Institutional development driven by the EU-Georgia DCFTA

Tamara Kovziridze, Lali Gogoberidze

The present paper assesses the impact of the EU-Georgia DCFTA on trade-related institutions in Georgia. The impact is studied in terms of institutional development, dynamics of staff numbers as well as the budget, which in turn is conditioned by the need to fulfil the newly acquired functions and competences under the DCFTA. Seven areas that are key for the successful implementation of the DCFTA as well as respective institutions are covered, namely food safety and SPS, technical barriers to trade, customs, competition, public procurement, labour rights and intellectual property rights. It is concluded that since the entry into force of the agreement, substantial changes have taken place, and unlike the modest trade-related impact of the DCFTA so far, the institutional impact is clearly visible.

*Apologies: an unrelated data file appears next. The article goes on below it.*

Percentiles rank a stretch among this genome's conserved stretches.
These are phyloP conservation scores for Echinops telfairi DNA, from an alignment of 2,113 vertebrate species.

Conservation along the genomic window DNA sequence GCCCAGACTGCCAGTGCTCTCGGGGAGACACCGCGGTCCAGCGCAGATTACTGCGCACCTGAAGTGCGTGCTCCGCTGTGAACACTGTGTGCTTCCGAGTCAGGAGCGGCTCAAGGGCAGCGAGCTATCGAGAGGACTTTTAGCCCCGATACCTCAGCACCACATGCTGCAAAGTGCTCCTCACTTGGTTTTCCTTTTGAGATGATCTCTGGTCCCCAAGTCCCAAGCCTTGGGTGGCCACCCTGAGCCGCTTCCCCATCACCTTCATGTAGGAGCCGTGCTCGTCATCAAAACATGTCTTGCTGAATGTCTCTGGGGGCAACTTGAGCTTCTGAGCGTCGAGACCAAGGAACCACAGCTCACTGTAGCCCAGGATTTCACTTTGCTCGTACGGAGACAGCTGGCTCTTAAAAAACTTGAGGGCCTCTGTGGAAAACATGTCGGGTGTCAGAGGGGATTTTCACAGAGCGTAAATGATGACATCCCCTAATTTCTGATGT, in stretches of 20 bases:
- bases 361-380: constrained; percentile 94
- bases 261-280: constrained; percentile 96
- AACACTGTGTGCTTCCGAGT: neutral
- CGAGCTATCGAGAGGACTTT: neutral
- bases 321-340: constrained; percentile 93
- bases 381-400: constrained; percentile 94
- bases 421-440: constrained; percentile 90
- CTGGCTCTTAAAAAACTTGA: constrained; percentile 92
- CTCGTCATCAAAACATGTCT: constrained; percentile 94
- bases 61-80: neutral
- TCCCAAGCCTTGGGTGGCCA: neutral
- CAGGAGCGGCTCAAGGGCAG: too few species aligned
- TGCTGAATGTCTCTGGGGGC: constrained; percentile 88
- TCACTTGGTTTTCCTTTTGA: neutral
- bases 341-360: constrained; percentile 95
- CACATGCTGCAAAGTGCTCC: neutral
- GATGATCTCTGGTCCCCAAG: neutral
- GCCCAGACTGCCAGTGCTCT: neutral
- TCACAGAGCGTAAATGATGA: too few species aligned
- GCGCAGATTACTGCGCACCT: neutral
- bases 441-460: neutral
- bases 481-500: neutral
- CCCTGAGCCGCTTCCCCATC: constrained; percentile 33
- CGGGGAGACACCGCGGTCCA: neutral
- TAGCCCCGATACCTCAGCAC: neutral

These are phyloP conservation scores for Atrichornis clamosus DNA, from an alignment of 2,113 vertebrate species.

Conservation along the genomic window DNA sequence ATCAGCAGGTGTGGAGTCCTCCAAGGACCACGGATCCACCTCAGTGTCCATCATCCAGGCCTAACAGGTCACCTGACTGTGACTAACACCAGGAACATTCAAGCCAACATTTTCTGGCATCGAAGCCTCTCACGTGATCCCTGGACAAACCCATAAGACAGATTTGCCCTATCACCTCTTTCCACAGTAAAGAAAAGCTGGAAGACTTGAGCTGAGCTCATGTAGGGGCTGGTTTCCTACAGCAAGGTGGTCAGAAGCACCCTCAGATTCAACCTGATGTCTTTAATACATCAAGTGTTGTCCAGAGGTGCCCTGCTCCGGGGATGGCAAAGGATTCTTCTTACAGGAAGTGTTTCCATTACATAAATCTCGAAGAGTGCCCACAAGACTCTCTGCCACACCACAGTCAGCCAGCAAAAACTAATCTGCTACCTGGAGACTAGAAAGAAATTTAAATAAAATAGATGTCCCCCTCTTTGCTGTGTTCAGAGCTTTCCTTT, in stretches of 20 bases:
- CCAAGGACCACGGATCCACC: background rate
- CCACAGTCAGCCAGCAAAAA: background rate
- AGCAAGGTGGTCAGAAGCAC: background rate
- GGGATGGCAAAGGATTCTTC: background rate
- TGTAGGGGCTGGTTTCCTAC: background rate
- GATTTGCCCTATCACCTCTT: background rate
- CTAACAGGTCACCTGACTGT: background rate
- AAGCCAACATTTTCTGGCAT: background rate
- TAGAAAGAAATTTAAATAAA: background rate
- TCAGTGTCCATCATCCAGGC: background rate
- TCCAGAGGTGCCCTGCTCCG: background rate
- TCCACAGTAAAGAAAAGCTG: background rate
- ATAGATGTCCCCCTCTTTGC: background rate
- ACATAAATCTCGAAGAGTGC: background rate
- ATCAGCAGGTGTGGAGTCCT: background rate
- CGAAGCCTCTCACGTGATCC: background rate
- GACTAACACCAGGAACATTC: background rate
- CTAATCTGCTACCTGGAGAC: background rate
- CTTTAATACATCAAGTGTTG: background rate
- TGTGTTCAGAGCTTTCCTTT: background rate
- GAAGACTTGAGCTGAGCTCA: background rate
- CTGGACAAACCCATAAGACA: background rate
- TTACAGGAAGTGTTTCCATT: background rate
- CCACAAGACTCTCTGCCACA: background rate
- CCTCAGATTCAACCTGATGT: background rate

Hereby the influence of the DCFTA on the development of Georgian institutions varies depending on the area: in some areas such as TBT and labour rights, entirely new institutions were established, in others such as SPS already existing institutions were strengthened and, in some cases, existing institutions were equipped with new functions. Overall, the status quo in the area of trade-related institutions is very different from the situation in the area of human rights, democratic institutions and governance, which witnessed a substantial setback in recent years and became a hurdle on Georgia’s way towards EU integration. A separate assessment is needed to study the practice of implementation and, among others, to see to what extent in practice the implemented changes are adequate to the objectives, and the above-mentioned institutions are committed to integrity, transparency and the fight against corruption